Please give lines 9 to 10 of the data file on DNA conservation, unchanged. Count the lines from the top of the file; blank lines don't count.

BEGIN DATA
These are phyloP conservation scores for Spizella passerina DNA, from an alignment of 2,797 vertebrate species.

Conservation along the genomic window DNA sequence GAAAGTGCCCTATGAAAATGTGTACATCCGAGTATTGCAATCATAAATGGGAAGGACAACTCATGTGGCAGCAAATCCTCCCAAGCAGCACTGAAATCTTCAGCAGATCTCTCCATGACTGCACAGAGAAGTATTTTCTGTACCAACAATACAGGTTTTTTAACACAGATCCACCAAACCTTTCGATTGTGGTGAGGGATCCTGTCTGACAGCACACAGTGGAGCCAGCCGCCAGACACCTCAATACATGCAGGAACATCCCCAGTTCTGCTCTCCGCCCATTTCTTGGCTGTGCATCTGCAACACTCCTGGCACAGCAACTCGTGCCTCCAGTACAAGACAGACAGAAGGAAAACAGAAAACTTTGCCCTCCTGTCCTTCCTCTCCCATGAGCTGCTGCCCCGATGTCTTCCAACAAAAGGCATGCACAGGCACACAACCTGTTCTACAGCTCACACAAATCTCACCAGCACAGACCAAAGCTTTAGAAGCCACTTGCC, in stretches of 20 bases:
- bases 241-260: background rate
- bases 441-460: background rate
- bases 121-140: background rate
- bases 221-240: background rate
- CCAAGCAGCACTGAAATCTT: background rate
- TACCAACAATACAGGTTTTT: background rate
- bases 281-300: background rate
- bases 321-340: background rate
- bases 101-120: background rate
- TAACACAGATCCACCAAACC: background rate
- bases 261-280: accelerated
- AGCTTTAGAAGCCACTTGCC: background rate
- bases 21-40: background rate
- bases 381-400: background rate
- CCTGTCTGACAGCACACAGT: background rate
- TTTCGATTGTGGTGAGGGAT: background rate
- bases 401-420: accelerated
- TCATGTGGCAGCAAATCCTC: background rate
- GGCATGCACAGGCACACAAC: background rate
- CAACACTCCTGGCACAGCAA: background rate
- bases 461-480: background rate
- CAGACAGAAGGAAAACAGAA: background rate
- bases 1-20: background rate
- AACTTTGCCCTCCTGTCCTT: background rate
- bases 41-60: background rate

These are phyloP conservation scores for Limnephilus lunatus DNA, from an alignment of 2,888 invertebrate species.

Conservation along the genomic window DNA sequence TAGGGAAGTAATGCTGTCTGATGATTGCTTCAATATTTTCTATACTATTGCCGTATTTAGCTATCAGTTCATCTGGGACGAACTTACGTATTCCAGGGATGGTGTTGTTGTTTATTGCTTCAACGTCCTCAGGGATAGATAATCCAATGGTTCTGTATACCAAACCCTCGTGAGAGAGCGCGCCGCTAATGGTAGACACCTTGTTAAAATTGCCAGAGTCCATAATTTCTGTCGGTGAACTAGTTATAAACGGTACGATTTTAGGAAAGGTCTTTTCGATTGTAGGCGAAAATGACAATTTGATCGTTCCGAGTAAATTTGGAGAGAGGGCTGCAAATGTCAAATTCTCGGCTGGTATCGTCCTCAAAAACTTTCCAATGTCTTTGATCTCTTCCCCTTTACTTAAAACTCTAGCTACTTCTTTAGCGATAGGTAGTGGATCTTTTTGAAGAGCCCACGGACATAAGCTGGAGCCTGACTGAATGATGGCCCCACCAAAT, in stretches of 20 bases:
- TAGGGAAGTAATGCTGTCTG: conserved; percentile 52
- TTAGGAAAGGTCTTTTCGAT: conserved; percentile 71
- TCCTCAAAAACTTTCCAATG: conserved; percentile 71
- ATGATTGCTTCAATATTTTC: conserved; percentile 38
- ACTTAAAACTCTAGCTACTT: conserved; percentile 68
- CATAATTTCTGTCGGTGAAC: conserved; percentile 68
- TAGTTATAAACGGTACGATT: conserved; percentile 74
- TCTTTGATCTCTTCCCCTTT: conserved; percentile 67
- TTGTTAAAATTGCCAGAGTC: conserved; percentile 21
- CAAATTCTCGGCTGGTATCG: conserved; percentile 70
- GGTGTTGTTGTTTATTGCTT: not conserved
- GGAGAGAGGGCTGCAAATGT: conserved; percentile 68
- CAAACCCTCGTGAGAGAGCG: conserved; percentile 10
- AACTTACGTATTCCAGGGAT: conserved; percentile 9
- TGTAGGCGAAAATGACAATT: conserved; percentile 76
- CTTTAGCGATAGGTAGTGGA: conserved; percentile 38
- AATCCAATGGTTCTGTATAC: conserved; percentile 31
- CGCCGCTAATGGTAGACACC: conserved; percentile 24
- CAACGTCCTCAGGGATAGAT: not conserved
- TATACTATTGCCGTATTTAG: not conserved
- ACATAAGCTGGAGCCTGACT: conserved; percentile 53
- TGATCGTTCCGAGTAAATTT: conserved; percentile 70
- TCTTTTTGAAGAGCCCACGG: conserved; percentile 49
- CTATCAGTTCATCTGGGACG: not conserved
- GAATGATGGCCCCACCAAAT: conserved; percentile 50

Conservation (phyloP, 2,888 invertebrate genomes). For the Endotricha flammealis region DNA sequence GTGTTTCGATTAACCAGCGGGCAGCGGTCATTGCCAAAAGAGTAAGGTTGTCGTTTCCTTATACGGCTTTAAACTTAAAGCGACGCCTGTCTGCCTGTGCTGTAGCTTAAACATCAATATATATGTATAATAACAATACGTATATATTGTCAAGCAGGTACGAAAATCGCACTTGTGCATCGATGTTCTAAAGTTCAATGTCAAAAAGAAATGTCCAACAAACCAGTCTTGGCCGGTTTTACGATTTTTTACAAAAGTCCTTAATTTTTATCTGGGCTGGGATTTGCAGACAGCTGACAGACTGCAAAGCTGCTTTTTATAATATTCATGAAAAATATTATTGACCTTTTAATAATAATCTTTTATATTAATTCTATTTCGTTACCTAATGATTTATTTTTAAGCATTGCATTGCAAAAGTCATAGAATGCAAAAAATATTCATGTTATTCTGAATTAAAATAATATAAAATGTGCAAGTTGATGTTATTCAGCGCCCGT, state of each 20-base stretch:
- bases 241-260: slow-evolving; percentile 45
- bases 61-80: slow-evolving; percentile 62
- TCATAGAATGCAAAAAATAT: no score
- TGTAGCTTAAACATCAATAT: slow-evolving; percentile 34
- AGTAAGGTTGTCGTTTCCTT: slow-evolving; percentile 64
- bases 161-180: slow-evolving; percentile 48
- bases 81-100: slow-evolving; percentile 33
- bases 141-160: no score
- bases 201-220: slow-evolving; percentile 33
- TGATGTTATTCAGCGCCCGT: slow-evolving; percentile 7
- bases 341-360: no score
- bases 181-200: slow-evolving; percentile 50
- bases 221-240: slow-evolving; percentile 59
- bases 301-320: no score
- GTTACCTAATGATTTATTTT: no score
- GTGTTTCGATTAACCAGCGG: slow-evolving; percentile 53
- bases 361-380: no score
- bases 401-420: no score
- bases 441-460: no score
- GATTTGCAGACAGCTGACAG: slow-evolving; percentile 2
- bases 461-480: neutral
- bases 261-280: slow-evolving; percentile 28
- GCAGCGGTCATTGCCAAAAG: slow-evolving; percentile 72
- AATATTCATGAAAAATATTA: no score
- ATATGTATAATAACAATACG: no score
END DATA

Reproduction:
- bases 281-300: background rate
- bases 321-340: background rate